All you need to know about Diabetic Eye Disease

Tomorrow, 14th November, is observed as World Diabetes Day.

Diabetes is very common these days, and it affects eyes as well, leading to loss of vision. Let’s understand Diabetic Eye Disease.

What is Diabetes?

Diabetes is a condition in which your blood sugar is raised beyond normal limit. A hormone called “Insulin” is responsible for sending the sugar into your cells where it is used as a fuel to produce energy.

In diabetes, deficiency of insulin occurs, or your cells develop resistance to insulin and sugar fails to enter your cells and instead just collects in your blood, thus raising blood sugar levels.

What causes Diabetes?

The exactly cause of diabetes is unknown.

But some of the risk factors that make your more likely to develop diabetes are

1. Family history of Diabetes

If someone in your family suffers from diabetes, especially your parents, there is a chance that you have a genetic susceptibility to diabetes.

2. Age

Although Diabetes is also found among children, the chances of developing diabetes increases with increasing age.

3. Unhealthy diet

Eating high amount of sugars and processed foods increases your risk of getting diabetes.

4. Sedentary lifestyle

People who spent most of their time sitting and do not exercise regularly, have a high change of developing diabetes.

5. Weight

If you are overweight, the cells of your body become resistant to insulin, and thus increase your change of getting diabetes.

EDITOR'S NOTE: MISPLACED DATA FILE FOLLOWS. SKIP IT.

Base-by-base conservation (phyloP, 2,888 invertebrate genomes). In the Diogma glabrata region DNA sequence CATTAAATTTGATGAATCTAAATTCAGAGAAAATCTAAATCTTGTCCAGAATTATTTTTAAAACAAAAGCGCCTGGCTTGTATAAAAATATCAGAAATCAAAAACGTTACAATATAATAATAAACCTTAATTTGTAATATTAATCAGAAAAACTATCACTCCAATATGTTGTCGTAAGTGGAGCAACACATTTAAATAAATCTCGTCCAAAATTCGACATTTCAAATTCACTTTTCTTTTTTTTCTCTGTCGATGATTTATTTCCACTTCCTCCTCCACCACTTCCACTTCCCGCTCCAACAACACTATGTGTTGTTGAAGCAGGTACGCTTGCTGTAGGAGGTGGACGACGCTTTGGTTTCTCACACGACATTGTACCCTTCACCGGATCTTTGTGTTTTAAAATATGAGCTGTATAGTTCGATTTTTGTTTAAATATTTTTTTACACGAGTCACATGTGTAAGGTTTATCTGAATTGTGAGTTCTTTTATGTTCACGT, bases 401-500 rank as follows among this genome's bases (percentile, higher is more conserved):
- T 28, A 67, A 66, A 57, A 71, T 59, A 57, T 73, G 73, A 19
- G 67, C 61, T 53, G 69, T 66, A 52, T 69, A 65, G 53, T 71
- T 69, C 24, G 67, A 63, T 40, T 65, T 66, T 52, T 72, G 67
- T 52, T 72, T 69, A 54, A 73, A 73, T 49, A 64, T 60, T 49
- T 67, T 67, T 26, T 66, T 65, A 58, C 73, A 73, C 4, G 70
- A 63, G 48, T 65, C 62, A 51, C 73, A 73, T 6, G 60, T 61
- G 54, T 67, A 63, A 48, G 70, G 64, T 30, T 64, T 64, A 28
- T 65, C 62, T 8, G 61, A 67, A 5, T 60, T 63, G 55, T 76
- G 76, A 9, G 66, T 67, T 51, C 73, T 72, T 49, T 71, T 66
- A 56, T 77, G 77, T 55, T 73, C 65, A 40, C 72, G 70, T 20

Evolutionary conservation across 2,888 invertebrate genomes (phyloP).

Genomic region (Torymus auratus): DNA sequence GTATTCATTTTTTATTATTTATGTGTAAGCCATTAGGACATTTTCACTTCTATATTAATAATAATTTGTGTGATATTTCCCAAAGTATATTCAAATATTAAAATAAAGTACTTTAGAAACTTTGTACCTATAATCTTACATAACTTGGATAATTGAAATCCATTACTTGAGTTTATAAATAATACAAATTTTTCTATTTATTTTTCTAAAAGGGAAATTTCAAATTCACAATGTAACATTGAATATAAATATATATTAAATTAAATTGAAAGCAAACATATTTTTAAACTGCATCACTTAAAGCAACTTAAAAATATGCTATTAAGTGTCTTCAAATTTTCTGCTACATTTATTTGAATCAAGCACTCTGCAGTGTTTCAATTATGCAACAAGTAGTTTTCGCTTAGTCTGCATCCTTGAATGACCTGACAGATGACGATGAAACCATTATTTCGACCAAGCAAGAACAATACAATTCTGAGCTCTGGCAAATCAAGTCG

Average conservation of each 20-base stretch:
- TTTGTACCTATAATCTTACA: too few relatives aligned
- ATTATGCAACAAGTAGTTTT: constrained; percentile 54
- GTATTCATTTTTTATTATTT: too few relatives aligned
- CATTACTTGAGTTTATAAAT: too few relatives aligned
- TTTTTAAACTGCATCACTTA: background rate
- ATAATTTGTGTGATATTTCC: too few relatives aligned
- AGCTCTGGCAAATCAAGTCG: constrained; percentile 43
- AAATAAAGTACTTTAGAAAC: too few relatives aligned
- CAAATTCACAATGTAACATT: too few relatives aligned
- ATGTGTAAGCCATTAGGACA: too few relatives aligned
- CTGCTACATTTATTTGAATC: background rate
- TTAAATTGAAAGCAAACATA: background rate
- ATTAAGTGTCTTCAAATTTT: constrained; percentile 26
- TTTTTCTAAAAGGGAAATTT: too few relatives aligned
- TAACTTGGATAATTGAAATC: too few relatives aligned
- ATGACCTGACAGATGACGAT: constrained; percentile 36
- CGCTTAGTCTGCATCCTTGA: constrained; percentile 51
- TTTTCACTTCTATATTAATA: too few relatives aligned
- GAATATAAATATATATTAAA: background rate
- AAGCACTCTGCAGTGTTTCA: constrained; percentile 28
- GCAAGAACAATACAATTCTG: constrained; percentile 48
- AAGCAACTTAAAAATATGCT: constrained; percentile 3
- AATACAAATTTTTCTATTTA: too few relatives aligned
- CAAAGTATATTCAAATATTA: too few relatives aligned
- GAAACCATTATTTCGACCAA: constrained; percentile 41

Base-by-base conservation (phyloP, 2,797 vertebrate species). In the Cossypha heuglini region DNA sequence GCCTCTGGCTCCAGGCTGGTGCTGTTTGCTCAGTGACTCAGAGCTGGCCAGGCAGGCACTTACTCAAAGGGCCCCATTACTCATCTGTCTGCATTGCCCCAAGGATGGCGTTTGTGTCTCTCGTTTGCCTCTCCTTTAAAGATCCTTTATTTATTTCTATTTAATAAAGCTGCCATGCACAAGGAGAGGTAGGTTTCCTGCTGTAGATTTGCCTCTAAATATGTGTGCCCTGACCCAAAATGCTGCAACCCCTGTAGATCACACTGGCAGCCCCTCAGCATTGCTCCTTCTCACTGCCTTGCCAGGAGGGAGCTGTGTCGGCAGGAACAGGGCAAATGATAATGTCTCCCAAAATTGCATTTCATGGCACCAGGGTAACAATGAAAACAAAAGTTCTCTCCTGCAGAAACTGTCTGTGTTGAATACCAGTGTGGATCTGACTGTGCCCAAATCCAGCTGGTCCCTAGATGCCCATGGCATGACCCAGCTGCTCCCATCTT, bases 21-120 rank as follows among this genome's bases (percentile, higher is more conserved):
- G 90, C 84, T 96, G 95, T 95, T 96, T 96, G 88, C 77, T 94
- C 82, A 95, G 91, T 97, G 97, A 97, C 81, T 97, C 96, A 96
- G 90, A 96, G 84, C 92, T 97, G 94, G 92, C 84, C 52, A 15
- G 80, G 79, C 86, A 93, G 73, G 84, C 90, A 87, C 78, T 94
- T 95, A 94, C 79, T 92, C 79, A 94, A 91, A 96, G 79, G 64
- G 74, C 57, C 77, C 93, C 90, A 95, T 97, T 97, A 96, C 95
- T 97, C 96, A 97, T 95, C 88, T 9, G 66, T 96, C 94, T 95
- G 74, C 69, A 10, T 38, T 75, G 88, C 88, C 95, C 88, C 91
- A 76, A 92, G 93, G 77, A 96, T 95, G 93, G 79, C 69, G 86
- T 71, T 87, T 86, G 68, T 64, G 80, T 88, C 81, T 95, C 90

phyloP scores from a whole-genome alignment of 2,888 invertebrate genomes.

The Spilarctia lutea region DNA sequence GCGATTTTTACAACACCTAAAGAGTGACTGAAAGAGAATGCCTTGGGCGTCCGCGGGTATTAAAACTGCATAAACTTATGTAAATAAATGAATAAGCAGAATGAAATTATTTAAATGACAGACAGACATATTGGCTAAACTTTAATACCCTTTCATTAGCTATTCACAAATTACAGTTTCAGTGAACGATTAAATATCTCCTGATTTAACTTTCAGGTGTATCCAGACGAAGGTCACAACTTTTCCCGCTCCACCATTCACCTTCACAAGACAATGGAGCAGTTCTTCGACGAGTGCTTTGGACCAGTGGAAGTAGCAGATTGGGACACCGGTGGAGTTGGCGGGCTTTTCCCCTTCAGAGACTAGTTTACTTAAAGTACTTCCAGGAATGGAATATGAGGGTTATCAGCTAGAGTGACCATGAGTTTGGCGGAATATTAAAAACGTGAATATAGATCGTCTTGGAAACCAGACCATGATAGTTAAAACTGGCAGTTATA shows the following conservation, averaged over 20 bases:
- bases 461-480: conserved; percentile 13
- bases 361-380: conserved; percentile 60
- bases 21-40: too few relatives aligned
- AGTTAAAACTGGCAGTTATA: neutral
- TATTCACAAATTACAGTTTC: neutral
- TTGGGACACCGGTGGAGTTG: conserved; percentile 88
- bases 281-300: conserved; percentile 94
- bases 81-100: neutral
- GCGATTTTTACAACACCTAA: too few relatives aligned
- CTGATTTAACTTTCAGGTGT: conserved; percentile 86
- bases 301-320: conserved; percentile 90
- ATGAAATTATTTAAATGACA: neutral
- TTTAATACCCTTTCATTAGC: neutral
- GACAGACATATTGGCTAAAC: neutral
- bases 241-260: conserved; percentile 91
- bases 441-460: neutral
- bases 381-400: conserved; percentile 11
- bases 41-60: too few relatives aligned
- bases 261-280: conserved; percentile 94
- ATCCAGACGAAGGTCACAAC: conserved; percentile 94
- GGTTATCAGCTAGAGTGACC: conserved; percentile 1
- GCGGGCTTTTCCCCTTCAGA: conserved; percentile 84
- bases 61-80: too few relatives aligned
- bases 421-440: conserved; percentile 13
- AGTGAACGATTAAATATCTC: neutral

What are the symptoms of Diabetes?

If you have the following symptoms, you could have diabetes.

  1. Increased thirst
  2. Frequent urination
  3. Unexplained weight loss
  4. Increased hunger
  5. Slow healing of sores
  6. Fatigue
  7. Blurred vision
  8. Frequent skin infections

How does diabetes affect the eyes?

Diabetes mainly affects the retina and causes “Diabetic retinopathy”.

I am going to show you some pictures of the retina to understand how a diabetic retinopathy looks like.

First let’s understand how a normal retina looks like. Here’s a picture of the retina of the right eye.

It has a healthy orange glow, and they yellow orange circle that you can see (black arrow) is the “optic disc” which is the starting point of the “Optic nerve” that connects the retina to the brain and enables us see. And the red dot in the the center (red arrow) is the “macula”. The macula is that part of the retina that enables the sharpest vision.

Now let’s come to diabetic retinopathy

Diabetic retinopathy is divided into different stages.

1. Mild Diabetic Retinopathy

In Mild or early diabetic retinopathy, there are a few blood spots on your retina. At this stage, vision is not affected.

Diabetic retinopathy of mild stage can be reversed by control of blood sugar.

Let’s see how mild diabetic retinopathy looks like. Observe how a few blood spots are present on the retina (black arrow).

2. Moderate diabetic retinopathy

In the next stage of diabetic retinopathy, the number of blood spots increase and also there are some yellow spots known as “exudates”.

Let’s see a picture.

3. Severe Diabetic Retinopathy

When diabetic retinopathy reaches a severe state, the number of blood spots and exudates drastically increase.